Electron emission processes in cold cathode thermal arcs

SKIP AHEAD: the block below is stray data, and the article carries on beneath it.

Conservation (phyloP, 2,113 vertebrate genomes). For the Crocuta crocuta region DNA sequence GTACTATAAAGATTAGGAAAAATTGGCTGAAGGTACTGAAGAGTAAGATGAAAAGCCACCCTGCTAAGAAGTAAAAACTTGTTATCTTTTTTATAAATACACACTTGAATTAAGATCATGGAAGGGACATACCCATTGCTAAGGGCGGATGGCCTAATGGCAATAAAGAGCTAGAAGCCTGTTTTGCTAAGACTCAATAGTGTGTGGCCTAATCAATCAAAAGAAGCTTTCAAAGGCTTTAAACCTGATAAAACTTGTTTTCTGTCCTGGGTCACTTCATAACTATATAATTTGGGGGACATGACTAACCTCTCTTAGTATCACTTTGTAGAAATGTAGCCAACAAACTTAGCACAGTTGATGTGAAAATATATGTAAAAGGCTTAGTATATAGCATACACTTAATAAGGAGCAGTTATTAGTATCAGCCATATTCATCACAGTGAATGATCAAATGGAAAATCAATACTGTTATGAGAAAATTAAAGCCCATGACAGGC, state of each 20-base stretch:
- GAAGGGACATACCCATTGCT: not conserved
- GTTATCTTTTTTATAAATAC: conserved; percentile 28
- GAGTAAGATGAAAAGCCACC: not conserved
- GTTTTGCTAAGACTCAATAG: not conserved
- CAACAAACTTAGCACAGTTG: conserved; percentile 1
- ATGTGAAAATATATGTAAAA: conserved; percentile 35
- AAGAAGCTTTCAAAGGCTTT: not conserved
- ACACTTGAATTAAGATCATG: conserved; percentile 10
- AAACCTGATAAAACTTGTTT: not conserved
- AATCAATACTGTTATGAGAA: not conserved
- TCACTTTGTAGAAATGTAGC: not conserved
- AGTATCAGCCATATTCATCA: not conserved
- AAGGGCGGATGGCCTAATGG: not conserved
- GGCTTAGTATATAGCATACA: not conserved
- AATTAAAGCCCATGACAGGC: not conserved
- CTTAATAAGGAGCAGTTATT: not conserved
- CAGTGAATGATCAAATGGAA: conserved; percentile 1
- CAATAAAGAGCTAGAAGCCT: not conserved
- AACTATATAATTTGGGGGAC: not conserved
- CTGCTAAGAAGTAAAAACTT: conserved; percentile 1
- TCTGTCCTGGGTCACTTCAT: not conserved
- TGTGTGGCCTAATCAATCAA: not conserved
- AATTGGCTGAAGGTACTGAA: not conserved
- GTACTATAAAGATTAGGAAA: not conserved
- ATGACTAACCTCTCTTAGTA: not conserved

In this Thesis the processes of electron emission from cathode electrodes are studied theoretically, and the applicability of these mechanisms to the non refractory cathodes that can be used to sustain thermal arcs was examined. Apparatus that was used to generate and manipulate thermal arcs along rail electrodes is described in this thesis. Techniques for driving arcs over polished sample electrodes with magnetic or aerodynamic forces are outlined. Scanning electron microscopy was used to study emission site formation on highly polished electrodes with a natural 2.5 nm oxide layer. Theoretical maximum electron current densities that can be extracted by the arc were calculated and these were used, in conjunction with information from the experimental work, to make estimates of the lifetime of emission spots that are seen on the cathode electrodes of thermal arc devices. The lifetime was found to be dependent on the arc velocity over a range of velocity values from 3 to 80 ms(^-1). The lifetime measured ranged from 2.4 µs to 0.024 µs. Experiments on arcs driven at a constant velocity using a combination of aerodynamic and magnetic forces showed that the formation of emission spots was independent of die applied external magnetic field. The presence of artificially grown copper (11) oxide layers, 50 nm and 100 nm thick, were found to influence the lifetime. The effect of the oxide layer was predicted using a simple model accounting for the change of resistance that such an oxide layer would be expected to cause. Additional experiments showed that the resistance of the arc was independent of the oxide layer thickness, as predicted by the model.